|Biles, Charles - EAST CENTRAL UNIVERSITY|
|Kuehn, Glenn - NEW MEXICO STATE UNIV|
|Wall, Marisa - NEW MEXICO STATE UNIV|
Submitted to: Plant Physiology and Biochemistry
Publication Type: Peer Reviewed Journal
Publication Acceptance Date: July 10, 1996
Publication Date: N/A
Interpretive Summary: With the increased popularity of Spanish cuisine, pungent pepper production is becoming a more economically important crop in the southwestern U.S. Enzymes involved in the ripening of pepper fruit are important to future breeding programs, because of their potential manipulation in enhancing or decreasing ripening, increasing disease resistance, and enhancing flavor quality. Peroxidase is an enzyme that has been implicated in playing a role in disease resistance, and possibly, flavor quality in pungent peppers. The research conducted, showed that peroxidases increased as the pepper ripened. An acidic peroxidase was characterized according to molecular weight, isoelectric charge, optimum pH, and temperature range. These characteristics are needed for further purification and isolation of peroxidase genes.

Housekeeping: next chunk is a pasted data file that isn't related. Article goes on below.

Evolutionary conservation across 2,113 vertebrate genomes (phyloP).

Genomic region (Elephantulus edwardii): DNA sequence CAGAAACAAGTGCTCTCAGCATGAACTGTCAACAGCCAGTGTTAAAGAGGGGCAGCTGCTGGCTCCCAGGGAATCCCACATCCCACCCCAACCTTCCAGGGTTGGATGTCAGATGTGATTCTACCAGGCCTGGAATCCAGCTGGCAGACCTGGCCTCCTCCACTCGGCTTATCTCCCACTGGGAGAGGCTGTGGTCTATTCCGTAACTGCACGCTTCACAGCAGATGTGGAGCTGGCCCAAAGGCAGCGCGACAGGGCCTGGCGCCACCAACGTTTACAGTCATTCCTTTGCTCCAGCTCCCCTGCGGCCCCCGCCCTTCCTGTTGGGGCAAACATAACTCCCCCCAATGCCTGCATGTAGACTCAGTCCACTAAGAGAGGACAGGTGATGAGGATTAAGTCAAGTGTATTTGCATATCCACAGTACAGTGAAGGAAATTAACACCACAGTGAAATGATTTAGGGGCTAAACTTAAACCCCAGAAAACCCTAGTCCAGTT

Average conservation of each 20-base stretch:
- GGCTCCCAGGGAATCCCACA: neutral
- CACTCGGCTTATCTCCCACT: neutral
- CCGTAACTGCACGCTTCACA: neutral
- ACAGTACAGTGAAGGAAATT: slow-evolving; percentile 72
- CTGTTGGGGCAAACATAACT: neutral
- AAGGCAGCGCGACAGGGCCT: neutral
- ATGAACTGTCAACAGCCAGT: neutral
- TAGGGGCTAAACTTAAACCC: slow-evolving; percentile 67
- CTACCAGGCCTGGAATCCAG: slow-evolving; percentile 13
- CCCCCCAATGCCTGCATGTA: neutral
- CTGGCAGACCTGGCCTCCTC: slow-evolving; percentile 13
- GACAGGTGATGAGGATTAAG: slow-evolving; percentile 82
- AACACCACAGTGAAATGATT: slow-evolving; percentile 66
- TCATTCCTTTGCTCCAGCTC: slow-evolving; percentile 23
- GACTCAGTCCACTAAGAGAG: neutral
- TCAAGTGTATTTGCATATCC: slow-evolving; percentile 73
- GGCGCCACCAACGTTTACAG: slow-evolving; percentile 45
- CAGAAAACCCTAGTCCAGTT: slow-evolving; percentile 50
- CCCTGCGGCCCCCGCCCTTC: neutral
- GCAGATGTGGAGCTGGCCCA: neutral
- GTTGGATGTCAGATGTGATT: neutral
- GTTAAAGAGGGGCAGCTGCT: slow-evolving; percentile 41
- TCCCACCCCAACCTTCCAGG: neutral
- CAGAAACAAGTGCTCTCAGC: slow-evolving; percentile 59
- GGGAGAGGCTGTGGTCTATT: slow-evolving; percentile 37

Technical Abstract: The enzymatic levels of peroxidases were found to increase in chile pepper fruit during ripening. Previous work indicated that peroxidases were associated with the cuticle of the fruit where the enzymatic levels correlated with cuticle thickening and disease resistance (Biles et al., 1993). Fruit harvested at intervals throughout the growing season showed incremental increases in total peroxidase enzyme levels and increased intensity in the activity of an acidic isozyme form of pl=4.0 in polyacrylamide gels. Fast protein liquid chromatography on an anion- exchange column yielded an acidic peroxidase enzyme activity in both green and red chile fruits. This peroxidase was purified 75-fold. The fraction of peroxidase activity in a 28.3 kDa form increased from immature green to fully ripened red fruits, and it dominated in fully ripened red chile fruits. This activity was markedly stable in in vitro incubations up to 60 0C for 15 min. Similar incubations above 70 C decreased peroxidase activity. The optimal pH for fruit peroxidase enzymatic activity was 6 with nearly equivalent stability over the range for 6-8. These results indicate that alternate forms of chile fruit peroxidases vary during fruit ripening, are stable at elevated temperatures, and demonstrate broad pH optima during the ripening stages.